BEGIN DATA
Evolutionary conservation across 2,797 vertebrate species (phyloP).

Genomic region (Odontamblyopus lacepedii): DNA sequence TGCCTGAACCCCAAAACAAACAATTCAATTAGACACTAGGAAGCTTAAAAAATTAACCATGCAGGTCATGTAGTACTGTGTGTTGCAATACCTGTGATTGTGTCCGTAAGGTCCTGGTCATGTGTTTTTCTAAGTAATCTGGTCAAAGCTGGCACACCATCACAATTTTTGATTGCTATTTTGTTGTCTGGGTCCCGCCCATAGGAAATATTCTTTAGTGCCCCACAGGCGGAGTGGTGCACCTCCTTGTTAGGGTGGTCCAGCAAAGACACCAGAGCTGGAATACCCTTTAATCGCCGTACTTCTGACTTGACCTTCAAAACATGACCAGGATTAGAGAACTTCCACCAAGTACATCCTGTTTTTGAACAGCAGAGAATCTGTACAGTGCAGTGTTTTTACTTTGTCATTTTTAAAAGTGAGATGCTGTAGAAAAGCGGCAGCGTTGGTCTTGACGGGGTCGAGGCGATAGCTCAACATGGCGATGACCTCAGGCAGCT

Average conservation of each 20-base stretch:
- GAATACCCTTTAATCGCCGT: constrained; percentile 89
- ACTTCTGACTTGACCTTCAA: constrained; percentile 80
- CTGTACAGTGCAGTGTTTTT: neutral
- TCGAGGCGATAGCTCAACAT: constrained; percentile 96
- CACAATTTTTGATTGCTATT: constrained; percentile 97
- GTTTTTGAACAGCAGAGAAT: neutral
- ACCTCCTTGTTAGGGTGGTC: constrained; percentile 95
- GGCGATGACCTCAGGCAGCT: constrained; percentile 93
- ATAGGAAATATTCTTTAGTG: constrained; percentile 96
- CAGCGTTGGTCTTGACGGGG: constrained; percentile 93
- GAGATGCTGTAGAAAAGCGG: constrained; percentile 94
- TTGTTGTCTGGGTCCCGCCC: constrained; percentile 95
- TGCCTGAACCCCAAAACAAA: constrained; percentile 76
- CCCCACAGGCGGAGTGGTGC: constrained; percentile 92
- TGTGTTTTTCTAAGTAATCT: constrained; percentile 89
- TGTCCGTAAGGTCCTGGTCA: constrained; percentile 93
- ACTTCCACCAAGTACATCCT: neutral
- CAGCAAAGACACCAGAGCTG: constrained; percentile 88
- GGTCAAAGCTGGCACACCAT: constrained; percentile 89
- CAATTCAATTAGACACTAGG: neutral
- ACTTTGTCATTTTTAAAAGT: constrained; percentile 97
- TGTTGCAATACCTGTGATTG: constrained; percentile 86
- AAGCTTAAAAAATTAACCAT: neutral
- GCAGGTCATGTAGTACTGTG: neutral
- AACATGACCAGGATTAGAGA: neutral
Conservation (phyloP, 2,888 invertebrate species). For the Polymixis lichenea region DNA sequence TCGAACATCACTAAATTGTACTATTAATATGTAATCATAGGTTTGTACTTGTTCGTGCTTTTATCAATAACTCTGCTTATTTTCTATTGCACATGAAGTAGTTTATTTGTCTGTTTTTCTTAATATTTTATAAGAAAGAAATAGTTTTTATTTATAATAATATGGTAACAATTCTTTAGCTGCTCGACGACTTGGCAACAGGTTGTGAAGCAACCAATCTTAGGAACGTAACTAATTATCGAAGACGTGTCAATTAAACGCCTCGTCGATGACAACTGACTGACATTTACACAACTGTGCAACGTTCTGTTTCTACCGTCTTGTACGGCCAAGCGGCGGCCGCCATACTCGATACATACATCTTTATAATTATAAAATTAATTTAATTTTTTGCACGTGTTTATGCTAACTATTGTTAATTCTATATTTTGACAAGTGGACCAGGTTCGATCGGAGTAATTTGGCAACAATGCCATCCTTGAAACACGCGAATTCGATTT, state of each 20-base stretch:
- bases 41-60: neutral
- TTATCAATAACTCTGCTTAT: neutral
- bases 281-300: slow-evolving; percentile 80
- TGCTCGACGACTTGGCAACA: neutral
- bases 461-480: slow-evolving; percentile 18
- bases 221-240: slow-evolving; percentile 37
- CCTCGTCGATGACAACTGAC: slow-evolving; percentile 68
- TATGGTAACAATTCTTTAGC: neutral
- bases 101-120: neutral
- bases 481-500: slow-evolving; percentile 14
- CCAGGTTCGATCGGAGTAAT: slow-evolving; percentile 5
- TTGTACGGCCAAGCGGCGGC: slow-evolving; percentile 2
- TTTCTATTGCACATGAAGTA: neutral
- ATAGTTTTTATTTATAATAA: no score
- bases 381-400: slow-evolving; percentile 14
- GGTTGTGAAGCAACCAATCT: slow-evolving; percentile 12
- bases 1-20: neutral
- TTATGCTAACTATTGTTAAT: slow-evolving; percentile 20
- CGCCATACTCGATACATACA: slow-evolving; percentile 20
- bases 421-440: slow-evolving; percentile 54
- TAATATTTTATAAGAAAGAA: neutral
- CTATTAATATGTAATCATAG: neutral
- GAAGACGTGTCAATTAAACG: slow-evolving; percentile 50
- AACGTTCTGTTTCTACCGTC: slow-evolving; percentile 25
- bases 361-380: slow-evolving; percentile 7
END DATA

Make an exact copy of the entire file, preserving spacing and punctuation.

Evolutionary conservation across 2,797 vertebrate species (phyloP).

Genomic region (Odontamblyopus lacepedii): DNA sequence TGCCTGAACCCCAAAACAAACAATTCAATTAGACACTAGGAAGCTTAAAAAATTAACCATGCAGGTCATGTAGTACTGTGTGTTGCAATACCTGTGATTGTGTCCGTAAGGTCCTGGTCATGTGTTTTTCTAAGTAATCTGGTCAAAGCTGGCACACCATCACAATTTTTGATTGCTATTTTGTTGTCTGGGTCCCGCCCATAGGAAATATTCTTTAGTGCCCCACAGGCGGAGTGGTGCACCTCCTTGTTAGGGTGGTCCAGCAAAGACACCAGAGCTGGAATACCCTTTAATCGCCGTACTTCTGACTTGACCTTCAAAACATGACCAGGATTAGAGAACTTCCACCAAGTACATCCTGTTTTTGAACAGCAGAGAATCTGTACAGTGCAGTGTTTTTACTTTGTCATTTTTAAAAGTGAGATGCTGTAGAAAAGCGGCAGCGTTGGTCTTGACGGGGTCGAGGCGATAGCTCAACATGGCGATGACCTCAGGCAGCT

Average conservation of each 20-base stretch:
- GAATACCCTTTAATCGCCGT: constrained; percentile 89
- ACTTCTGACTTGACCTTCAA: constrained; percentile 80
- CTGTACAGTGCAGTGTTTTT: neutral
- TCGAGGCGATAGCTCAACAT: constrained; percentile 96
- CACAATTTTTGATTGCTATT: constrained; percentile 97
- GTTTTTGAACAGCAGAGAAT: neutral
- ACCTCCTTGTTAGGGTGGTC: constrained; percentile 95
- GGCGATGACCTCAGGCAGCT: constrained; percentile 93
- ATAGGAAATATTCTTTAGTG: constrained; percentile 96
- CAGCGTTGGTCTTGACGGGG: constrained; percentile 93
- GAGATGCTGTAGAAAAGCGG: constrained; percentile 94
- TTGTTGTCTGGGTCCCGCCC: constrained; percentile 95
- TGCCTGAACCCCAAAACAAA: constrained; percentile 76
- CCCCACAGGCGGAGTGGTGC: constrained; percentile 92
- TGTGTTTTTCTAAGTAATCT: constrained; percentile 89
- TGTCCGTAAGGTCCTGGTCA: constrained; percentile 93
- ACTTCCACCAAGTACATCCT: neutral
- CAGCAAAGACACCAGAGCTG: constrained; percentile 88
- GGTCAAAGCTGGCACACCAT: constrained; percentile 89
- CAATTCAATTAGACACTAGG: neutral
- ACTTTGTCATTTTTAAAAGT: constrained; percentile 97
- TGTTGCAATACCTGTGATTG: constrained; percentile 86
- AAGCTTAAAAAATTAACCAT: neutral
- GCAGGTCATGTAGTACTGTG: neutral
- AACATGACCAGGATTAGAGA: neutral
Conservation (phyloP, 2,888 invertebrate species). For the Polymixis lichenea region DNA sequence TCGAACATCACTAAATTGTACTATTAATATGTAATCATAGGTTTGTACTTGTTCGTGCTTTTATCAATAACTCTGCTTATTTTCTATTGCACATGAAGTAGTTTATTTGTCTGTTTTTCTTAATATTTTATAAGAAAGAAATAGTTTTTATTTATAATAATATGGTAACAATTCTTTAGCTGCTCGACGACTTGGCAACAGGTTGTGAAGCAACCAATCTTAGGAACGTAACTAATTATCGAAGACGTGTCAATTAAACGCCTCGTCGATGACAACTGACTGACATTTACACAACTGTGCAACGTTCTGTTTCTACCGTCTTGTACGGCCAAGCGGCGGCCGCCATACTCGATACATACATCTTTATAATTATAAAATTAATTTAATTTTTTGCACGTGTTTATGCTAACTATTGTTAATTCTATATTTTGACAAGTGGACCAGGTTCGATCGGAGTAATTTGGCAACAATGCCATCCTTGAAACACGCGAATTCGATTT, state of each 20-base stretch:
- bases 41-60: neutral
- TTATCAATAACTCTGCTTAT: neutral
- bases 281-300: slow-evolving; percentile 80
- TGCTCGACGACTTGGCAACA: neutral
- bases 461-480: slow-evolving; percentile 18
- bases 221-240: slow-evolving; percentile 37
- CCTCGTCGATGACAACTGAC: slow-evolving; percentile 68
- TATGGTAACAATTCTTTAGC: neutral
- bases 101-120: neutral
- bases 481-500: slow-evolving; percentile 14
- CCAGGTTCGATCGGAGTAAT: slow-evolving; percentile 5
- TTGTACGGCCAAGCGGCGGC: slow-evolving; percentile 2
- TTTCTATTGCACATGAAGTA: neutral
- ATAGTTTTTATTTATAATAA: no score
- bases 381-400: slow-evolving; percentile 14
- GGTTGTGAAGCAACCAATCT: slow-evolving; percentile 12
- bases 1-20: neutral
- TTATGCTAACTATTGTTAAT: slow-evolving; percentile 20
- CGCCATACTCGATACATACA: slow-evolving; percentile 20
- bases 421-440: slow-evolving; percentile 54
- TAATATTTTATAAGAAAGAA: neutral
- CTATTAATATGTAATCATAG: neutral
- GAAGACGTGTCAATTAAACG: slow-evolving; percentile 50
- AACGTTCTGTTTCTACCGTC: slow-evolving; percentile 25
- bases 361-380: slow-evolving; percentile 7